Mid-Point Phase-

100 to 130 days.

Key-Stakeholder check in s; wirtten and verbal feedback from key stakeholders designed to accelerate the development of a WORKING relationship with others. Focus is on what is working, what is not, and how to merge the two.

Critical in finding out if the new executive can handle feedback, uncovering of disconnects, and allow the new executive to make adjustments in their approach to ensure success.

Final Phase

12 to 18 months

360 degree feedback assessment on leadership competencies using the Bank's leadership model. How effective has the leader been in communication, inspiring commitment, and recruiting and growing new talent? Is the new executive able to display personal courage, but still lead while learning and adapting.

Meetings with stakeholders, top management, and LD partners ensure that results are being delievered; being inclusive with the team; winning the organizational support by finding the balance in leading and managing. Very complex and complete, this ensures that the right person is in the right position.

The program is stringent, offers numerous opportunities for growth and development, and is designed to prevent failure and derailment. There is an assumption that within 12-18 months the new executive will face a stumbling block of some type; but this program seems to act as an early warning system for failure, while providing the executive with the key skills in which to succeed. The culture does not want the new executive to fail -- the bank has too much time and money invested in the individual, and since they have been identified as critical to the bank's future success, the bank has a vested interest in continuing the relationship in a profitable manner.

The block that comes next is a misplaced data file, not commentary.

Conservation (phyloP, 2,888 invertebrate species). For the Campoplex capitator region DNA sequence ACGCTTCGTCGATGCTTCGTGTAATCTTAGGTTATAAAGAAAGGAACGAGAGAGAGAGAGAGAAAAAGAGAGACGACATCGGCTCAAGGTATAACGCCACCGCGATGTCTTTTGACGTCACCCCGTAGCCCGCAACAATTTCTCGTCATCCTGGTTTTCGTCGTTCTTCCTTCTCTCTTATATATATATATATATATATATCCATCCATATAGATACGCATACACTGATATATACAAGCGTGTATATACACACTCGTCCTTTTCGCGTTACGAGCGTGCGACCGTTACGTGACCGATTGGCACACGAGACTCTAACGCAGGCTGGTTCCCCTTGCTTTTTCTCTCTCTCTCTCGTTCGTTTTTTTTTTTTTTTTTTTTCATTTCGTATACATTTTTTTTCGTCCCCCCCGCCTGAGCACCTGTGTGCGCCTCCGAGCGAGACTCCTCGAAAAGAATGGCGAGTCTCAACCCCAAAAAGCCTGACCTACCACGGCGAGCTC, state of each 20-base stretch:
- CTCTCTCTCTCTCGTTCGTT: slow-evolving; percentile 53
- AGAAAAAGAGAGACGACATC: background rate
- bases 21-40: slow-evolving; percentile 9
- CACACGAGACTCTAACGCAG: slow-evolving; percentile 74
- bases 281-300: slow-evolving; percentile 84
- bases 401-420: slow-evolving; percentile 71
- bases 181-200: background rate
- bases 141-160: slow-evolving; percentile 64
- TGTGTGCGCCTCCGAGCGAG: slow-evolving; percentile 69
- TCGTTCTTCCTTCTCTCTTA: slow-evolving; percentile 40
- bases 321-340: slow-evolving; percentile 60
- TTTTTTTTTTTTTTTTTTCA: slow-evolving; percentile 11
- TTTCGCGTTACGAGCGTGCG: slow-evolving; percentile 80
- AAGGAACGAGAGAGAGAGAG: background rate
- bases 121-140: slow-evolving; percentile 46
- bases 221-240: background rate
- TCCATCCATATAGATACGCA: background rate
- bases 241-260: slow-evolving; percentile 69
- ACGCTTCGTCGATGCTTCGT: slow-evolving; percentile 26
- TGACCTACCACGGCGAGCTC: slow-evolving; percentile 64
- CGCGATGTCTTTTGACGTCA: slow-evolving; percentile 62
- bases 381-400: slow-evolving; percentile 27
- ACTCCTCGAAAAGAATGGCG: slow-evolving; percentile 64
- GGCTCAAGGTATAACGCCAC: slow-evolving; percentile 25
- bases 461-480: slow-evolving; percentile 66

Opportunities for Improvement in Program

There may be a slight disconnect between the reported culture of top management and the talent management/onboarding program. Even by their own admission, the Bank's top managers are extremely competitive individuals who are actively working towards not only improvement, but promotion and/or bonuses. In some ways, it is almost as if two cultures exist: the day-to-day realities between executives -- really the new and the more senior; and the onboarding program commitment from the organization. In addition, depending on the culture of the business units, there may be a potential for role confusion at first.

Onboarding seems to be extremely valuable and a clear viable way to enhance the new executive's experience. Some additional improvements might be considered, though:

Establish a functional mentorship with a Senior Executive that has expertise in the actual functional area of the new hire; financial to financial, marketing to marketing, etc. This would go beyond the quarterly feedback role, and might be a monthly lunch, dinner, or various degrees of formal and informal communication. The new hire should not need to wait for an organizational session to get honest and helpful feedback on an issue.

Within the first 90 days,…